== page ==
Women’s cycling survey part 4 – what do people like about cycling in general?

In part 3 of the women’s cycling survey analysis, I included the chart for the answers to the question “What is it you like about cycling?”.  The chart was from the options we gave them, but there was also an open response box, which 550 answered, and in part 3 I talked about the different riders, kinds of riders and teams people named in that.  But there were lots of other reasons, too.

What else do people like about following cycling?

These are things more than 1 person said:

Tactics/strategy 22
Following rider development over the years/spotting up-and-coming riders 19
The accessibility of riders and races 10
Complexity of the racing 8
Bravery 7
Tour de France 7
Learning about/seeing other countries 6
The aesthetics – the beauty, colour, the machinery, the style 6
The specific atmosphere of races 6
Aggression 5
Chatting about it on twitter/social aspect 5
Drama 5
Unpredictability 5
Downhill MTB 4
Riders who’ve retired! 4
Virtual DS games 4
The history behind the sport 4
Classics 3
The back stories of the female cyclists and the road they took to cycling 3
Team work and selflessness 3
Gravity enduro 2
Paris-Roubaix 2
The length of time a race takes 2

I included some quotes in the last part, about cycling in general, but these ones struck me here – so many cycling fans have a great turn of phrase!

The strategic chaos that creates surprises in the races and results


The history, the politics, the grand exploits, the passion


Sorry ticked all boxes cos watch any and all cycling I can find, for all the reasons above…even including Carlton’s commentary about windmills and castles.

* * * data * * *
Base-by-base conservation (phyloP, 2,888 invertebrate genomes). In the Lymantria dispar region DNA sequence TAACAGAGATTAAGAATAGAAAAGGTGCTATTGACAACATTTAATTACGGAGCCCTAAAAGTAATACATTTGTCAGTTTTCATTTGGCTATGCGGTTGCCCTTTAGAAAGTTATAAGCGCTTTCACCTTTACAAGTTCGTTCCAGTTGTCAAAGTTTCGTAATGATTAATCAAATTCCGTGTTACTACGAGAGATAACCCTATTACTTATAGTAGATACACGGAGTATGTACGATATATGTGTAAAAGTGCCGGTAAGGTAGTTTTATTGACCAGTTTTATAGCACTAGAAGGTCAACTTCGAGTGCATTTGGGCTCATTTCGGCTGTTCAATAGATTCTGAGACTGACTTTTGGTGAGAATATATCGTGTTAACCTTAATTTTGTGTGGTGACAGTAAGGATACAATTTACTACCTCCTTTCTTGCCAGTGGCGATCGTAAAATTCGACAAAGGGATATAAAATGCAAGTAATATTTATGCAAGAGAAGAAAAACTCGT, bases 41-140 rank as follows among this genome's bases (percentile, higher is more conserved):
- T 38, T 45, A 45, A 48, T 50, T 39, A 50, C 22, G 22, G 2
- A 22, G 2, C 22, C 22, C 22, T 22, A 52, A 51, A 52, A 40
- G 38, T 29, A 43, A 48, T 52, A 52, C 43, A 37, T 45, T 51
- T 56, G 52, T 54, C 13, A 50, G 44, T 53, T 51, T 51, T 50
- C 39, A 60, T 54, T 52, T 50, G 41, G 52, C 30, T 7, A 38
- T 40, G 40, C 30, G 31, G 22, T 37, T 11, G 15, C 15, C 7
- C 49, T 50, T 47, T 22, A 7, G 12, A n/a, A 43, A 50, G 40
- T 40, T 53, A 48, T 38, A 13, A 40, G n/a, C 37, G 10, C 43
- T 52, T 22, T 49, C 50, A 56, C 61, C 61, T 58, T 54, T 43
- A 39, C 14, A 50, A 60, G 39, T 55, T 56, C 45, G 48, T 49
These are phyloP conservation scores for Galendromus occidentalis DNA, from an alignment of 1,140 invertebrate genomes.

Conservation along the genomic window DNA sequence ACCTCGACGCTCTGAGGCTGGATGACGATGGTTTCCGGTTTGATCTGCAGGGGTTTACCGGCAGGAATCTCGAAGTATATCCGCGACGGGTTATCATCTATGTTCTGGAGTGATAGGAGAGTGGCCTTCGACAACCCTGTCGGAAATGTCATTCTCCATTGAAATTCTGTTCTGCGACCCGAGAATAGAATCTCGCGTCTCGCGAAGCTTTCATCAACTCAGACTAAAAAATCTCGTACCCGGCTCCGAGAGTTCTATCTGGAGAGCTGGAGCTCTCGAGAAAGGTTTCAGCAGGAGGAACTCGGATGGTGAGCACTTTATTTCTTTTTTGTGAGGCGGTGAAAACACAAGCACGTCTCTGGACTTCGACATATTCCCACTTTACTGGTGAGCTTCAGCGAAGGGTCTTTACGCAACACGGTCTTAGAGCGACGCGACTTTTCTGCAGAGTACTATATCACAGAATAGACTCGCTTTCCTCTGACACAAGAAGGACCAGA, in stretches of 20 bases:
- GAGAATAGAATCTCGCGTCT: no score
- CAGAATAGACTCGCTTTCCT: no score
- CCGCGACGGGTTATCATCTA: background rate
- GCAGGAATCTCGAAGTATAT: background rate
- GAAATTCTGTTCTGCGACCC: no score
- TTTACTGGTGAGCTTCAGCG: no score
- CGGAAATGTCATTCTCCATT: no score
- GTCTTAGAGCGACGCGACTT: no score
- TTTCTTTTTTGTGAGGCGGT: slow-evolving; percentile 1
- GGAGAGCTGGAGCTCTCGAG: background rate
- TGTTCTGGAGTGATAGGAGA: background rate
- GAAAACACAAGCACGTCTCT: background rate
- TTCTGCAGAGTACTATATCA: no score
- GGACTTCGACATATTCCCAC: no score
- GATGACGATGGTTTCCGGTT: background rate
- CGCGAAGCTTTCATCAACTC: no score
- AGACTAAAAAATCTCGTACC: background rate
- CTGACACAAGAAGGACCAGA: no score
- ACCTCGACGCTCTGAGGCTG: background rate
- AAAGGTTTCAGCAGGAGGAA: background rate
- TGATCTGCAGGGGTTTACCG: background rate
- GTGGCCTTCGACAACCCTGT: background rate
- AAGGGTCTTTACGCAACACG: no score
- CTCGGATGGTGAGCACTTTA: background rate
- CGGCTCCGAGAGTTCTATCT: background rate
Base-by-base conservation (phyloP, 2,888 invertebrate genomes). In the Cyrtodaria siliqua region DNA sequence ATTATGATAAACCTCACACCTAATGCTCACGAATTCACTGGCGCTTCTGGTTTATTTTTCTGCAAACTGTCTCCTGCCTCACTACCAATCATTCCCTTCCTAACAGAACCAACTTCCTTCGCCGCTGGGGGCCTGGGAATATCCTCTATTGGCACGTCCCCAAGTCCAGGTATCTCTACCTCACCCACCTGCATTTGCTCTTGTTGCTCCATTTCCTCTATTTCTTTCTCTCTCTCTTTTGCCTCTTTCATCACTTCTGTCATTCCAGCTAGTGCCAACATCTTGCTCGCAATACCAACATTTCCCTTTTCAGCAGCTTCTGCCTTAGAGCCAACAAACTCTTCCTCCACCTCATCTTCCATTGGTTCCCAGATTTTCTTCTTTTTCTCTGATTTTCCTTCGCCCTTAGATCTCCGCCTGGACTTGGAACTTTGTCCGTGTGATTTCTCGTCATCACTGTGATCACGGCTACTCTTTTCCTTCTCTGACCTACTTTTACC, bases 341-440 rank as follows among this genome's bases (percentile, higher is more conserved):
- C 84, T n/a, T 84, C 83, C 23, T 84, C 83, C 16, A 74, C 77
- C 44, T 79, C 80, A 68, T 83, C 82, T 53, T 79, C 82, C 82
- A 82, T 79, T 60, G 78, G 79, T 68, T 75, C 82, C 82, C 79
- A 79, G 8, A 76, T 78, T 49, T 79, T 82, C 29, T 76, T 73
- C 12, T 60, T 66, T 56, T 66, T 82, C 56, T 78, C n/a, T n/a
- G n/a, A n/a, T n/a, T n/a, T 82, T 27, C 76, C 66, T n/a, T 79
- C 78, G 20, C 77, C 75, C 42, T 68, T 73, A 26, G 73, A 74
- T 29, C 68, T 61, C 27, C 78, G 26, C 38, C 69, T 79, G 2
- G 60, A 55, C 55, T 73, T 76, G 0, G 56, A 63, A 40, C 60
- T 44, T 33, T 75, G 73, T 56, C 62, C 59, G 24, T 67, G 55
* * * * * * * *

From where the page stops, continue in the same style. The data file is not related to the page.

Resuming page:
Oh God, where to start, lots, the riders, their stories, determination, focus, tactics, courage, fortitude, bravery, inspirational people, the training and the bright shiny colours, the women’s peloton (UK and overseas), Cross MTB XC & DH (women and men), not that interested in the men’s pro peloton (other than bus envy)


I first got into cyclism because there were some races nearby and as a elementary school aged child, I loved all the free stuff from the caravans (I’d enjoy any event where I’d be given free ice cream) and I started watching cycling races on TV because I wanted to see whatever was on afterwards. I’d also like to mention that I always loved the stuffed animals the winners get. … and then I got older and started caring about the actual sport.


Stock in trade response to why i watch cycling – “men, with shaved legs, hurting themselves” but really it’s more than that and the women are admired just as much. I have absolute respect for all endurance athletes.

Obviously interested in British riders & teams but have a number of favourite riders men & women from all nations


The complexity of the tactics, particularly in road cycling but also some of the track events.  In what other sports do your allies become your enemies within a single event?

There’s such a range of responses, here, from the purely sporting to the very personal.  These two, especially, touched me

I’ve got ME/CFS so can’t do any cycling, but love watching it. The drama, the ‘toughness’, the great sport.


I wouldn’t say I support a specific team, although I did contribute to Project X, and follow Matrix and Wiggle as they are British teams. I got in to it as I watched the Womens Tour and something on the Welwyn day was the trigger to stop smoking, and made the decision to get a bike and get fit.